While I realize not everyone has a networked Mainframe with 2.5TB of storage at their disposal, there's no need to buy extra software.
All you need is a good external hard drive that's bigger than your internal HD, which if your computer is more than a year or two old, shouldn't be too expensive.
Just right click your system drive, go to the Tools tab, click Backup, and follow the easy-to-use wizard.
You can use DVDs in a pinch, but then you have to remember to manually find time to do the backup, which is usually the reason people don't back up in the first place.
All it takes is a little effort, and about an hour of your time. I'm serious. Do it right now. If you've got the time to read this post, you probably have time to do a backup.
Go ahead. I'll wait.
You don't need to wait on me
I'm pretty comfortable with backing them up on DVDs; I don't have a 2TB mainframe but I'm good with what I got - 2 80GB drives. Going back to my previous experience, I would assume everyone has had that 1st crappy machine that eventually conks out on them. Had some important docs on it when the drive went kaput. I'd prefer a non-active copy away from my PC; one that's not always on
Just right click your system drive, go to the Tools tab, click Backup, and follow the easy-to-use wizard.
I will do this if you tell me where my "system drive" is so I can right click on it!
Hi, this had me confused for a while also. Just open "C" and right click, and then to properties, then click on tools, and there you will find it.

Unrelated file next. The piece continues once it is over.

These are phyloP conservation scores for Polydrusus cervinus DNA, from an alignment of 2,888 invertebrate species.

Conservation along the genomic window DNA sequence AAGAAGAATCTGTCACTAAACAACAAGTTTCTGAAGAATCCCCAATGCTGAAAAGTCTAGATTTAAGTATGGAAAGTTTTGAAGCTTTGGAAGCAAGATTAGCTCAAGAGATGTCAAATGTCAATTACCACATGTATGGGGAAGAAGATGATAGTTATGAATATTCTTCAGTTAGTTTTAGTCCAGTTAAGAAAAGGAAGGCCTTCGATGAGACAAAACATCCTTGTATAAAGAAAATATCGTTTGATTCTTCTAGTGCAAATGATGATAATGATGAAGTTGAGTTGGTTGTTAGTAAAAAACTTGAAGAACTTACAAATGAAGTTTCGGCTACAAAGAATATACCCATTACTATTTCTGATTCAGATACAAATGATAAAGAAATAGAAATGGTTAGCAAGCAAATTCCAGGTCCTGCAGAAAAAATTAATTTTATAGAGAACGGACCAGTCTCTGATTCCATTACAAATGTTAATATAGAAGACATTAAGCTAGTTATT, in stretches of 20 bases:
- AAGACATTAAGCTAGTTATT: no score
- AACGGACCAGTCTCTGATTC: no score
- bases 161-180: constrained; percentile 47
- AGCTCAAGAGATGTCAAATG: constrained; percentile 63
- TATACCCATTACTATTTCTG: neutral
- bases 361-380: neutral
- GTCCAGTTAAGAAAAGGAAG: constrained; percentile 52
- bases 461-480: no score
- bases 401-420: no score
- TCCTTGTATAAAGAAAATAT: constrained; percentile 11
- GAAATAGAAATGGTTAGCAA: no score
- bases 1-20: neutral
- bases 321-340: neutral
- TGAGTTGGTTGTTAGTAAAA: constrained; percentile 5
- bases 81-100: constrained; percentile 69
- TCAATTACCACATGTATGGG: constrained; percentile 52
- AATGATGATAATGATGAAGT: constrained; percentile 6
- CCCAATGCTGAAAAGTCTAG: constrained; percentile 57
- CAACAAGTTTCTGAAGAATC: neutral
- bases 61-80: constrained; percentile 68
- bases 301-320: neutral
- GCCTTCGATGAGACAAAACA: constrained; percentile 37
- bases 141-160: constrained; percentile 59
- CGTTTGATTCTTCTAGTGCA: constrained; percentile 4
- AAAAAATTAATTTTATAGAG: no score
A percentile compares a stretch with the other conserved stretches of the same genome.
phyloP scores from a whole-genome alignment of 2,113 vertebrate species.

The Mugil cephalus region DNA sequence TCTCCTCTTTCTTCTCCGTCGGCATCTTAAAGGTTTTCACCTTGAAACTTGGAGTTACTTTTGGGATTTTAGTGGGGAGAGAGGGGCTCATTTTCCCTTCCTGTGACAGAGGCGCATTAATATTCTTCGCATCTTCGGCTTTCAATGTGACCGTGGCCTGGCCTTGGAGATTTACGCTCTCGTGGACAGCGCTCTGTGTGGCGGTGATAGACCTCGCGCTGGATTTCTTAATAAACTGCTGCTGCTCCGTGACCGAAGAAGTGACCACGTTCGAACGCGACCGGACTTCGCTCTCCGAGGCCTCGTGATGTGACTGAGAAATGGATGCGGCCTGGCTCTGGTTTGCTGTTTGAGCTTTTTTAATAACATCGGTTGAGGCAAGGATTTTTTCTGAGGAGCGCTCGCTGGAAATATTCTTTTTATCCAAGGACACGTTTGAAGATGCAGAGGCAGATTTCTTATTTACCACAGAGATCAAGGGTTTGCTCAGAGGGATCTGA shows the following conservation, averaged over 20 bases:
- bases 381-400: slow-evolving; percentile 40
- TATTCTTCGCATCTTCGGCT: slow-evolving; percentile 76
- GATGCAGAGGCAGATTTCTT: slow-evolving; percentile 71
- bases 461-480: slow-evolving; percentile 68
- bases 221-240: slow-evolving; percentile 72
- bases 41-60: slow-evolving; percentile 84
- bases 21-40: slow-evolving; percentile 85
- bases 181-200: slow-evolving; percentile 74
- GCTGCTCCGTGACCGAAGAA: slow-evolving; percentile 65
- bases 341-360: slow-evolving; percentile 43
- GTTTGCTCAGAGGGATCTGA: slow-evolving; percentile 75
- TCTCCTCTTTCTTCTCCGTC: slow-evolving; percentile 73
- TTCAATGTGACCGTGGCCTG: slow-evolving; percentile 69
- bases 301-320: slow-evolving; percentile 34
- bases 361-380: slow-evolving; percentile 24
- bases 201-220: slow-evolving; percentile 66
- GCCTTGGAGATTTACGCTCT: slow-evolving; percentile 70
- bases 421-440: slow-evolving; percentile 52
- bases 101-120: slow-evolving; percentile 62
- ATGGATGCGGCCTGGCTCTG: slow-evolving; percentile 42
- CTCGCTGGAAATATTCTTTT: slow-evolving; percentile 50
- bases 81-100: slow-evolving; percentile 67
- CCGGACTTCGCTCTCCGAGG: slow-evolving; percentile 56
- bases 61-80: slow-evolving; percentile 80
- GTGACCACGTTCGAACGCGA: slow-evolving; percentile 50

Re: Do you backup your computer data?
-- Yes, it's done with automated software utility.
I use EMC Retrospect 7.5 to backup my entire hard drive to an external Maxtor One-Touch once per week.
I do occaisionally, the important stuff on Drive HQ...free.
I back up the things I do NOT want to lose periodically to www.drivehq.com. I have a free account there and only synchronize my most important files there. I have had to reformat and reload previously and find this service most helpful. I do have to be a bit flexible due to the free account having daily limits, but this is a small price to pay for this free service.
Backing up to drive images
I have tried the built-in backup utility in Windows, but found that to be of minimum usability. I won't go into that here, but it's not user-friendly at all. Those of you who use it and think you are safe, well it will be an unpleasant experience when you will have to use it the first time.
So my advice is to back up your drives as images. There are two programs I know of: Norton Ghost and Acronis True Image. I would rather use the latter, but I stick with Norton for now, just because I bought it. I have discovered it (ver. 9)has severe limitations when it comes to SATA disks which it cannot handle, whereas these are no problems with Acronis TI. So I think I will migrate to Acronis when I get a new computer.
The great thing about backing up to images is the simplicity and the versatility. if you want to restore your whole drive (at drive failure) you can easily do that, and if you want to look for a certain lost file you can do that also, something which is impossible with the Windows backup.
What is most important is that you have a minimum of two physical disks, one smaller with the system (C:) and one larger with your documents (that would be D:). If your system disk is corrupted in some way, just reload the image and move on, if it fails completely, then replace the disk and load the image and move on. The reloading is done in 15 minutes, you only lose the progams installed since the last backup. You might also lose some of your web bookmarks, but you can backup those separately to the other disk once in a while.